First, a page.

This note give an explanation of a simple recursive graphics program, Recursion.java. Download the code below to follow along.

NOTE. The exercises suggested here are for your own edification. You do not need to do them or turn anything in. However, doing these exercises will be instructive.

## What does the program do?

Before looking at the code, here is the output the program generates:

It consists of a sequence of nested squares, each with the word “RECURSION!” written at the bottom.

## How is the picture generated (without code)?

Before going through the code, we should understand how conceptually to draw the figure. A good place to start is the following exercise: Suppose you are talking to a friend on the phone. How would you describe the image to them? How would you explain how to draw the picture for themself?

Here’s how I’d probably explain it. In order to draw the figure:

1. Draw a rectangle.
2. At the bottom of the rectangle, write the word “RECURSION!”.
3. Draw a smaller rectangle inside the larger rectangle.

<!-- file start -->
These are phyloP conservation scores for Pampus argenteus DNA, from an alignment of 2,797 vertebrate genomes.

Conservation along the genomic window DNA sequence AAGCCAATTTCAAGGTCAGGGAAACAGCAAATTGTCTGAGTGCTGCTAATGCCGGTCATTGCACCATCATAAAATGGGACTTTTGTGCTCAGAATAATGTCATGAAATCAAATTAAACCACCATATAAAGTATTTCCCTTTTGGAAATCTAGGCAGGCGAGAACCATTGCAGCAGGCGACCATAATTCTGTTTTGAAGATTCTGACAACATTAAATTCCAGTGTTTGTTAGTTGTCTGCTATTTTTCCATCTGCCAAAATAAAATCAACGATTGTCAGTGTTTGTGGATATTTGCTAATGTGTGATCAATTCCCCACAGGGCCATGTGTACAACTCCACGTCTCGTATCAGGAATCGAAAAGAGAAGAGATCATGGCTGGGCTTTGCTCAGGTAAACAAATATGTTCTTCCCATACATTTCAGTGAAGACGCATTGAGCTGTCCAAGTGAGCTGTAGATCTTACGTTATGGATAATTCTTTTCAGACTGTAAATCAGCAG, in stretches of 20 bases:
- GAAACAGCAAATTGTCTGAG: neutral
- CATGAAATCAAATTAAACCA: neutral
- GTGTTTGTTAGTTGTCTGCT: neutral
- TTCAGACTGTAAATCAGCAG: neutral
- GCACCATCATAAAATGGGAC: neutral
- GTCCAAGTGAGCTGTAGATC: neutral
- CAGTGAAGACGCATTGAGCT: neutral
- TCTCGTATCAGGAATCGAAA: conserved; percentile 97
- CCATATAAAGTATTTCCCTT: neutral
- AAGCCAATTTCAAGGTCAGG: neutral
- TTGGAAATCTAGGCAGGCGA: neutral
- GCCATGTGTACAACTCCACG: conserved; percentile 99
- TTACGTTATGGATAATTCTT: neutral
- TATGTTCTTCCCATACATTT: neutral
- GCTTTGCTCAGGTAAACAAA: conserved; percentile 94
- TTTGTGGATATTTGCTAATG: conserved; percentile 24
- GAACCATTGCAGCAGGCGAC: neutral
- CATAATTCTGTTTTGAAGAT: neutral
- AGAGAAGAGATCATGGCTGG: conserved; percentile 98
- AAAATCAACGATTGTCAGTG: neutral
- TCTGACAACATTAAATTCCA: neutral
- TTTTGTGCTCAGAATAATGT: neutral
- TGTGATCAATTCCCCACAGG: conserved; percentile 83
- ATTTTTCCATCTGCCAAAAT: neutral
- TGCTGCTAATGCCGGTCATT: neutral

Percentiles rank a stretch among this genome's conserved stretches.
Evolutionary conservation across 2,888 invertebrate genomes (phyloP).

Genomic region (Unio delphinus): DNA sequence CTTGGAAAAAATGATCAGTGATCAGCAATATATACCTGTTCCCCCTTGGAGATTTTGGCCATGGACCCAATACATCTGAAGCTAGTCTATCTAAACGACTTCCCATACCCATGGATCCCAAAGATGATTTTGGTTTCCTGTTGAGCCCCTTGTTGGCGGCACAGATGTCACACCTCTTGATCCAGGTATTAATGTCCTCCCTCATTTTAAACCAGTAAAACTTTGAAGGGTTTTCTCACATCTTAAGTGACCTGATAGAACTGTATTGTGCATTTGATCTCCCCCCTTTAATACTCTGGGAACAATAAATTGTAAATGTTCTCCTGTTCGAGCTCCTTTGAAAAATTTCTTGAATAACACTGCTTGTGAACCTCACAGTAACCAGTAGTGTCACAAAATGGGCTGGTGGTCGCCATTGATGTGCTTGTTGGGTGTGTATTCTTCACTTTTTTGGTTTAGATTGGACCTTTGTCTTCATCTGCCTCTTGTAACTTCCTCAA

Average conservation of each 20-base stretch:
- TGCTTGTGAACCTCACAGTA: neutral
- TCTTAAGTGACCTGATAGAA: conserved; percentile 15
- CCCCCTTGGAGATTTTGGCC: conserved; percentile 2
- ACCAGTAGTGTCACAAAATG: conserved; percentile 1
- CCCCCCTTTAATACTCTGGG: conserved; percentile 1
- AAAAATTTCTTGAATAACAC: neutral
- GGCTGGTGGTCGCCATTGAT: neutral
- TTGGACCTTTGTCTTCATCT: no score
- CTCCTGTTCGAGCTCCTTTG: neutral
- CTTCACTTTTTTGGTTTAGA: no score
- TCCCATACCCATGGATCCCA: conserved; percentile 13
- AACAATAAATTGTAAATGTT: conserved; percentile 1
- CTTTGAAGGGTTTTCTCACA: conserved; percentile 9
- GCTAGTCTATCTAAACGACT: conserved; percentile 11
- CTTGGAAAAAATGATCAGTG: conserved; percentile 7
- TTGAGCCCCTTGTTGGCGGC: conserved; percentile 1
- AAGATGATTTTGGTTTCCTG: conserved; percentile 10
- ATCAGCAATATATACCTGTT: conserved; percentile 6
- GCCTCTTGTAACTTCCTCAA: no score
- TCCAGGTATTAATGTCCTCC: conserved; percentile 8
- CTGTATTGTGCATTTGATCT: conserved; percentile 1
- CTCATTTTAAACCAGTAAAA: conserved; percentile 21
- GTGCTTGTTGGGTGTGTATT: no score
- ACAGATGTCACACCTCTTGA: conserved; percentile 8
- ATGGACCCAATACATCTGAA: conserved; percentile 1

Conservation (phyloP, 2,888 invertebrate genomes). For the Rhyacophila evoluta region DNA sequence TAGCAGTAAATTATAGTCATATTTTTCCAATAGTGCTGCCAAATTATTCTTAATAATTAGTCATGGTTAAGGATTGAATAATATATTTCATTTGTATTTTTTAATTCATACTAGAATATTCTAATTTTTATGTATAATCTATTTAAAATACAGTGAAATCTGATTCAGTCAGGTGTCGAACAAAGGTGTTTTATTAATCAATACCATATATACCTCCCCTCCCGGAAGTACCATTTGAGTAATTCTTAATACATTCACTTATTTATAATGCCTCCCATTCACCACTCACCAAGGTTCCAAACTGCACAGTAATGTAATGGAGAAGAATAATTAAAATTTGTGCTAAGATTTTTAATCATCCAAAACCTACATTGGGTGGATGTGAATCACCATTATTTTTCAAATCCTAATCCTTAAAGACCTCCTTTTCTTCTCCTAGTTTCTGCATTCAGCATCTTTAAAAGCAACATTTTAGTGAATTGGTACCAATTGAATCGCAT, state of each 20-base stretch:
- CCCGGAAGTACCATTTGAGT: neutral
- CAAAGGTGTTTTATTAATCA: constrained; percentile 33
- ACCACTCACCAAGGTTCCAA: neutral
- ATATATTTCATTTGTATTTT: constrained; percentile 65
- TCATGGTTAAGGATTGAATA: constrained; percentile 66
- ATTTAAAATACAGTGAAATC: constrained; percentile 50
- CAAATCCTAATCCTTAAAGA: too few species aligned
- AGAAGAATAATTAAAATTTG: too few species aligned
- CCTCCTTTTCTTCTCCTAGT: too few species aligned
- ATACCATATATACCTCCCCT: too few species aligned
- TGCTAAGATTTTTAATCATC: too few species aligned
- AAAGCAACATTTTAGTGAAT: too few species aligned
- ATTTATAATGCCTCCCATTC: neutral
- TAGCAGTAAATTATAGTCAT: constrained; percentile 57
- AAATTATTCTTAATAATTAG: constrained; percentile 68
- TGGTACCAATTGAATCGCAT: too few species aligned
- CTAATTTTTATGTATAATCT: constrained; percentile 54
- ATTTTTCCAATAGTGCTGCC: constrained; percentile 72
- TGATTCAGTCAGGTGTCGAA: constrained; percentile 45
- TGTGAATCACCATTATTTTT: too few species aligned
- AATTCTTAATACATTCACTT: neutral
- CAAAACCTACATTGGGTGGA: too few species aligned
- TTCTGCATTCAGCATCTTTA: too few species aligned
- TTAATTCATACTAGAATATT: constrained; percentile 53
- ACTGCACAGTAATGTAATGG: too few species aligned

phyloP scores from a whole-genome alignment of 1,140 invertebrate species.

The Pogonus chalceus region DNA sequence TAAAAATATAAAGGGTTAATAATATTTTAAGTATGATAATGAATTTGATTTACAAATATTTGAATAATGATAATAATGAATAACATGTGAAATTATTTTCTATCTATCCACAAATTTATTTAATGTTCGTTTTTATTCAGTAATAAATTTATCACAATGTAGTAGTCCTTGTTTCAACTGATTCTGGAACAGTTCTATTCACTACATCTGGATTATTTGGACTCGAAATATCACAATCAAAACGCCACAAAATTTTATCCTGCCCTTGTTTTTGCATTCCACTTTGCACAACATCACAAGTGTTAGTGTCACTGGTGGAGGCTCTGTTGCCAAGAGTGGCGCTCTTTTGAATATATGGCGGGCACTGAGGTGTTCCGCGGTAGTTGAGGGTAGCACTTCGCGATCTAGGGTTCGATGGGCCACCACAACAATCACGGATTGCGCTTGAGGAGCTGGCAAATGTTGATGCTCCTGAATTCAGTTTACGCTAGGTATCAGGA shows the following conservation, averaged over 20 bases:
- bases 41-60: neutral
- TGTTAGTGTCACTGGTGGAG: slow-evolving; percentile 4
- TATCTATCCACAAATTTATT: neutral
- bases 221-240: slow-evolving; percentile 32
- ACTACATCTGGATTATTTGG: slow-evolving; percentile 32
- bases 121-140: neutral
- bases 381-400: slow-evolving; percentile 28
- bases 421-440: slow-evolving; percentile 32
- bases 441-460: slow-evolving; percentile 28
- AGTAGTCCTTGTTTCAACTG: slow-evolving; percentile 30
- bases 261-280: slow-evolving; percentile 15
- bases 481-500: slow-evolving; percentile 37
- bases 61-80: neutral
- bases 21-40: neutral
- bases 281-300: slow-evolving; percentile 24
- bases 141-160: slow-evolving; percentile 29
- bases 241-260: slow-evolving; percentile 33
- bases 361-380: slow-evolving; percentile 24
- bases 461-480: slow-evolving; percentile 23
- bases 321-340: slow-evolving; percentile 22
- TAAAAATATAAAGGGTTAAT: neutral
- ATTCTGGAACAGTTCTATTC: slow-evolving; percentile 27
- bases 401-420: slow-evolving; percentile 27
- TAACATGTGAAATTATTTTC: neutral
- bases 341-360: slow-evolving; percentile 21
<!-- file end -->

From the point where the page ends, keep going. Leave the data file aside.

4. Repeat steps 2 through 4 for the smaller rectangle until you can’t draw any smaller.

Following instructions 1 through 3 once, you’d draw a figure like the following:

Now performing steps 2 and 3 again, we’d get the following figure:

Continuing this process indefinitely, we’d produce the original figure. Now the “trick” is to see that the process described above has a simple recursive description. Namely, in order to draw the figure, we should (1) draw a rectangle, (2) print the text at the bottom of the rectangle, and (3) draw a smaller version of the same figure above the text.

A little more formally, we could start to structure our code with a method drawFigure as follows.

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void drawFigure(...) {
// code to draw rectangle and text
...

// draw a smaller figure above the text
drawFigure(...);
}